“We were there to support Cadel throughout the race no matter how he went; we were there to say, ‘Hey we’re having fun with you. Just keep riding because you love it!’ … And then it did happen. He won! … I never thought it would be possible to cry so much. It came out and it was because of happiness, because winning the world championships is the perfect victory for a cyclist wanting to prove he is the best in the world. I cried for those who have always believed in Cadel, not just those who were interested when he was going well.”
Cadel confesses, “She sees all the ridiculous things as well, whereas not many people see that. She’s the one person who sees, other than me, everything I do.”
The other keystone in Cadel’s emotional life is his mother, Helen Cocks. Cadel is quick to point out she is a Bicycle Victoria member. Helen encouraged young Cadel to ride to school, and mother and son would also ride together to the local pool. Cadel soon discovered mountain bike racing, however, and it became his passion.
Pictures of Helen with Cadel at the Tour de France, suggest the pair retain the symbiosis they established as a nuclear family of two. It seems his mother is a constant in Cadel’s life, ever-present with support and advice, despite most often being on the other side of the world.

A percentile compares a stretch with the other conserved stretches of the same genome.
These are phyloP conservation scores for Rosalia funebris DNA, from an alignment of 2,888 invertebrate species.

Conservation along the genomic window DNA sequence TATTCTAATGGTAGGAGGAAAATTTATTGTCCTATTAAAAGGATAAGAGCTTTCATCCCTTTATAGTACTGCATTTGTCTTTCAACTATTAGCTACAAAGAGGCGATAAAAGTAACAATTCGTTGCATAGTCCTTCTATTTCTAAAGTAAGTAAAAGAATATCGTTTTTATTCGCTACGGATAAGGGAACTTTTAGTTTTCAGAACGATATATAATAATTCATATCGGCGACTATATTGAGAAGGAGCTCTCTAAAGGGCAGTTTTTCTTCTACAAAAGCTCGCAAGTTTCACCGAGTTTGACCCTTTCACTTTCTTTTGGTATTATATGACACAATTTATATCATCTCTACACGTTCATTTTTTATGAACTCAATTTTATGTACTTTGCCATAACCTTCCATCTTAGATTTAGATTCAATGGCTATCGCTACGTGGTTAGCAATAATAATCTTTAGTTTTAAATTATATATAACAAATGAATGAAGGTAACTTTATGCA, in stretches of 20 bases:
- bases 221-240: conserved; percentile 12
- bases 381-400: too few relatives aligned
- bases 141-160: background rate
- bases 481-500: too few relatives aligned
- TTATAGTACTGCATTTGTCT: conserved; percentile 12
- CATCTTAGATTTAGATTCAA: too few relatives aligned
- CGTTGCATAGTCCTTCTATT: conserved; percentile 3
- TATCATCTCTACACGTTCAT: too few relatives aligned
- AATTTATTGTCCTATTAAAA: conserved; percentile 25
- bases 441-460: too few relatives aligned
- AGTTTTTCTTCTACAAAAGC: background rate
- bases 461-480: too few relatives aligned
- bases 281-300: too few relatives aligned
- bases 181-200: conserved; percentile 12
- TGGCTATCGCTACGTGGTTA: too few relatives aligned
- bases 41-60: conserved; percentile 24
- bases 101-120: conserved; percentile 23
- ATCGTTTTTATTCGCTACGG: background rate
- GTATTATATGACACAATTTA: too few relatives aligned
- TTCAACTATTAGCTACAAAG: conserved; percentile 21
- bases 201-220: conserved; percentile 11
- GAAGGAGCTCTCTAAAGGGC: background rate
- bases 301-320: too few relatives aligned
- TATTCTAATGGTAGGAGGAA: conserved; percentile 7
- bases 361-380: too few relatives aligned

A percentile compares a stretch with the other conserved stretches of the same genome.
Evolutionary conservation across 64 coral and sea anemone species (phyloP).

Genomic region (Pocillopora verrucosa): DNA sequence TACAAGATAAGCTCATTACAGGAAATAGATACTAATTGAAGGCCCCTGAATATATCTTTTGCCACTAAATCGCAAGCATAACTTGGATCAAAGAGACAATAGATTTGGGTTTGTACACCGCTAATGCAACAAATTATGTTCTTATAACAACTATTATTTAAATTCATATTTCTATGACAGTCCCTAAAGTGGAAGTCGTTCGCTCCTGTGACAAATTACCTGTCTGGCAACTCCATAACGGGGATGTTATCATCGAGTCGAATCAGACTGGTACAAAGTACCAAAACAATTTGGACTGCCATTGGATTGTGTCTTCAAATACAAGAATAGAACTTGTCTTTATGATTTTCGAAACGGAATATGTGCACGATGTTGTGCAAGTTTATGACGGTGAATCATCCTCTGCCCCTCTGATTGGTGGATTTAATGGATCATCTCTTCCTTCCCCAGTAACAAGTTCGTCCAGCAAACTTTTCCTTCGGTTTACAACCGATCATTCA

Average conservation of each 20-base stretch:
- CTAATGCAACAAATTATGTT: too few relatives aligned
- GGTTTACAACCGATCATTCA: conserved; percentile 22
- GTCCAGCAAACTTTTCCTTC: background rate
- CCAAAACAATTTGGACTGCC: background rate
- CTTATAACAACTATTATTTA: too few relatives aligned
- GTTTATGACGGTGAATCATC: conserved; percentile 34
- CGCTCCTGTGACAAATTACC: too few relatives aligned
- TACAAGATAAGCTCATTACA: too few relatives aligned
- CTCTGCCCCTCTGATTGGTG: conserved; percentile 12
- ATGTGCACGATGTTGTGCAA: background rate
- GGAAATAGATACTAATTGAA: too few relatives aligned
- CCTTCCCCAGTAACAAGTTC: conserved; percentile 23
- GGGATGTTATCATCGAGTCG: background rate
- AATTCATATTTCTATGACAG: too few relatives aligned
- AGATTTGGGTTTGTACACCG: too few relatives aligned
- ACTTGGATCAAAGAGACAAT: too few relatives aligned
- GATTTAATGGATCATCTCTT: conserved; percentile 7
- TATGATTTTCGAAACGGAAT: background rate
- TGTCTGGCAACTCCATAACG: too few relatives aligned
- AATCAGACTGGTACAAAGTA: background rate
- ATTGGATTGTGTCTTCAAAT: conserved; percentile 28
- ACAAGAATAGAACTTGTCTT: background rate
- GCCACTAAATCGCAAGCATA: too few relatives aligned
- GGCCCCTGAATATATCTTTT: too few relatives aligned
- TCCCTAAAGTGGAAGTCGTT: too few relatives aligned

Cadel’s return to Australia each summer in the European off-season is a chance for him to catch up with Helen but also to revisit special places. For their honeymoon Cadel and Chiara went to the Northern Territory where Cadel grew up and then drove all over western NSW tracing the sights of Cadel’s youth and visiting his father. Chiara always accompanies Cadel to Australia and has seen much of Australia with him.
A place especially dear to Cadel is the Kinglake region of mountain biking tracks where he began seriously pursuing riding competitively.
“I often go on the very same trails I went on years ago around Kinglake. I’m not sure if I’m going to look forward to it this year because all the trails have been burnt now. I don’t know what to expect. I’m a bit scared about that actually. I left just before the fires.”
When asked what he is likely to be doing in five years, Cadel is his famously obtuse self, saying “there’s a possibility I might not be racing”. But he follows that with what seems to be a more considered answer:
“I wouldn’t mind a little more free time – time to myself and time for my family – but otherwise it’s fine. I really like what I do and I hope to do it well for quite a few more years yet.”